This morning, I went out birding in search of Cave Swallows (Petrochelidon fulva), which were apparently seen in large numbers yesterday due the inclement weather — a prelude to Hurricane Sandy. Alas, the rain was so heavy that all we saw were about 20 Canada Geese, a lone Bluejay (the highlight of the day!), a bunch of gulls, a red tailed Hawk and a bunch of starlings. The rain was beating down horizontally, and we only managed to venture out of the car for about 25 minutes, which left me chilled to the bone. Ah well… Another character-building extreme-weather birding experience.

Me and the Tufted Titmouse

Devoted Birders! An unbelievable thing happened yesterday: I held a bird in my hand for the first time ever. It was a sweet, diminutive, remarkably complacent Tufted Titmouse (Baeolophus bicolor), yet I was terrified. Rick, the generous banding expert at Ruthven Nature Park, insisted I hold the Titmouse (after I adamantly refused to handle the stunning Golden Crowned Kinglet (Regulus satrapa) for fear that the miniscule creature would attack and eat me). Rick keeps a fabulous blog with ample photographic evidence of spring and fall migrants in the Cayuga area in Southwestern Ontario (basically between Hamilton and Lake Erie).

Here we are. Photo taken by the good people at Ruthven Nature Blog. If I look slightly dazed and moderately shell-shocked, it’s because I was. In the end, the Titmouse and I got along just fine. In fact, the banded Titmouse intimated that he’d like to be held again any time that I was willing!

It turned out to be a glorious day bathed in fall colors. The birds fluttered around, weaving their way in and out of trees, and I was once again reminded of the challenge of autumn birding. I frequently mistook falling leaves for birds — they frequently float through the air just like birds. The greenish-greyish-golden-reddish-rusty color scheme of the leaves also tends to camouflage the trilling avian creatures. Basically, the only birds I could safely ID were Turkey Vultures flying overhead in large numbers.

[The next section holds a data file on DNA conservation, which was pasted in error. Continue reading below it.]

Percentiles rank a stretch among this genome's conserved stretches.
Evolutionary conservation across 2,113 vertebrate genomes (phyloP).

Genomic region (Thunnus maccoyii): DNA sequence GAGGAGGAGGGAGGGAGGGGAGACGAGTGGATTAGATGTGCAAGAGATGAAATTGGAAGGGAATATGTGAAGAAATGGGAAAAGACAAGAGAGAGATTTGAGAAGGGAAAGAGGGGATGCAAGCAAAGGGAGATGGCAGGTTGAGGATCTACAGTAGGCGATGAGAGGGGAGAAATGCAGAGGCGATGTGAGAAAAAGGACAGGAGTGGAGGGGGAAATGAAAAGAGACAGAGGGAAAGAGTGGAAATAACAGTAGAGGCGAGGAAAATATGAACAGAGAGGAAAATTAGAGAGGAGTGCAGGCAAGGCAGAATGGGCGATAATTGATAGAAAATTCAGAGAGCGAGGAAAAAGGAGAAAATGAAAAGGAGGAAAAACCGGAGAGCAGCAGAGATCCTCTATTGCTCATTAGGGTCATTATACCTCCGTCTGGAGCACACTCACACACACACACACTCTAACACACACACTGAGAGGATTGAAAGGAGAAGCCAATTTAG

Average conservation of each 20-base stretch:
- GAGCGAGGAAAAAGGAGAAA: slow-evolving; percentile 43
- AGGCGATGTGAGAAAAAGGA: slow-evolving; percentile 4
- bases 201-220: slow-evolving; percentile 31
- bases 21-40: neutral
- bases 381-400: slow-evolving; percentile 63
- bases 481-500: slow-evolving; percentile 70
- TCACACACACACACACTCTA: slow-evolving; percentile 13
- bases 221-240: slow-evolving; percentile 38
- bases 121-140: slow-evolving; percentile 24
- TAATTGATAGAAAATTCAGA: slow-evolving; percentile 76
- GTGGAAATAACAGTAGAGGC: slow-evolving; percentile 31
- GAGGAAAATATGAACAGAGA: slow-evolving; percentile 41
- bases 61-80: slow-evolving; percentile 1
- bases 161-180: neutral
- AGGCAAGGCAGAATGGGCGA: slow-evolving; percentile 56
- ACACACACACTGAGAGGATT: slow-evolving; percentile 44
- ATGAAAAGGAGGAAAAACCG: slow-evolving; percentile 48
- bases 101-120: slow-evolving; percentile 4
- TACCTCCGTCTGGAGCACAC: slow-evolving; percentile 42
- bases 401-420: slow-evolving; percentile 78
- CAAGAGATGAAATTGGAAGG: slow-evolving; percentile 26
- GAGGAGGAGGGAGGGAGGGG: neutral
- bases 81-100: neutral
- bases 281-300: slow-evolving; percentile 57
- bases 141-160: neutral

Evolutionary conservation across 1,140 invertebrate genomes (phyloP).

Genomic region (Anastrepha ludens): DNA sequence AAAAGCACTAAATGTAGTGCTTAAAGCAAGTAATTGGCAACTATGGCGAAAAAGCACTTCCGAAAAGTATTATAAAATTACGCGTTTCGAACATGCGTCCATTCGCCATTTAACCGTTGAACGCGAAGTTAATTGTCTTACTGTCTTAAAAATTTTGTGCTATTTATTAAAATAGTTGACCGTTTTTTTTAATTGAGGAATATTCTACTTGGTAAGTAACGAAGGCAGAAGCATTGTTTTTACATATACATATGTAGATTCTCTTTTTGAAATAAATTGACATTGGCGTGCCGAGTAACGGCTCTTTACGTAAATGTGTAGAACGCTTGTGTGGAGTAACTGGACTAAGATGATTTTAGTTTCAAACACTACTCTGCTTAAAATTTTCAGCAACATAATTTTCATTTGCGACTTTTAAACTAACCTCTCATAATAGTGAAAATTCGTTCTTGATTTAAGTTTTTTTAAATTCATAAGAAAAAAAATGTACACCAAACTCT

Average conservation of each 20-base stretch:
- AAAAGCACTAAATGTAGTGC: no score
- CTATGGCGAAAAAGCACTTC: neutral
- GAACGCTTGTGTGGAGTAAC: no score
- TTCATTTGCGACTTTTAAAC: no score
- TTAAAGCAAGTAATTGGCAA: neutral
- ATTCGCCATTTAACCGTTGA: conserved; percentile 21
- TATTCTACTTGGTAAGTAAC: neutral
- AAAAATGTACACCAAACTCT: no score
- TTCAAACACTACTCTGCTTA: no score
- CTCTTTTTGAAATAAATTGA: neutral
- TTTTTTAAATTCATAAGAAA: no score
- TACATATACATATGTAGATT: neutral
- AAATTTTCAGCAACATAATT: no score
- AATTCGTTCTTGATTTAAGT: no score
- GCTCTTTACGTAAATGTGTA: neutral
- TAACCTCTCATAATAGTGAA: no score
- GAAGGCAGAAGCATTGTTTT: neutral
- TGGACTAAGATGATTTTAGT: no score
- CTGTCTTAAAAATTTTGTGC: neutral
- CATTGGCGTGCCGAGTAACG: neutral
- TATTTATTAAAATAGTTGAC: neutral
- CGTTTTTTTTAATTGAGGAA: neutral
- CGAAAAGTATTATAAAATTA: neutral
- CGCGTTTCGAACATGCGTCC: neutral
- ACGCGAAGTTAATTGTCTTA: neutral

At the banding station, I saw a Red-Bellied Woodpecker up close and found myself simultaneously mesmerized and terrified by his immensely sharp bill and long, slithery, lizard-like tongue that kept poking out while the bird shrieked with frustration. It’s a different sensation to see a bird in someone’s hand (or to hold a bird in your own hand) — a sense of precariousness, of fragility, of utter dependence, so unlike a bird’s usual soaring, fearless demeanor. I’m not sure how I feel about it all, and haven’t yet figured out the words for it, but I can tell you that holding the titmouse in my hand had a dimension of magic to it. A life enclosed, encapsulated, for the briefest of moments. OK folks, it’s official: I want to volunteer in a banding station.

With that, I’ll close and wish you all a wonderful thanksgiving. I’ll be busy tomorrow making purple potatoes (!), butternut squash soup, green beans, and apple crisp (thanks to my amazing CSA for the fresh, local and spectacular produce!).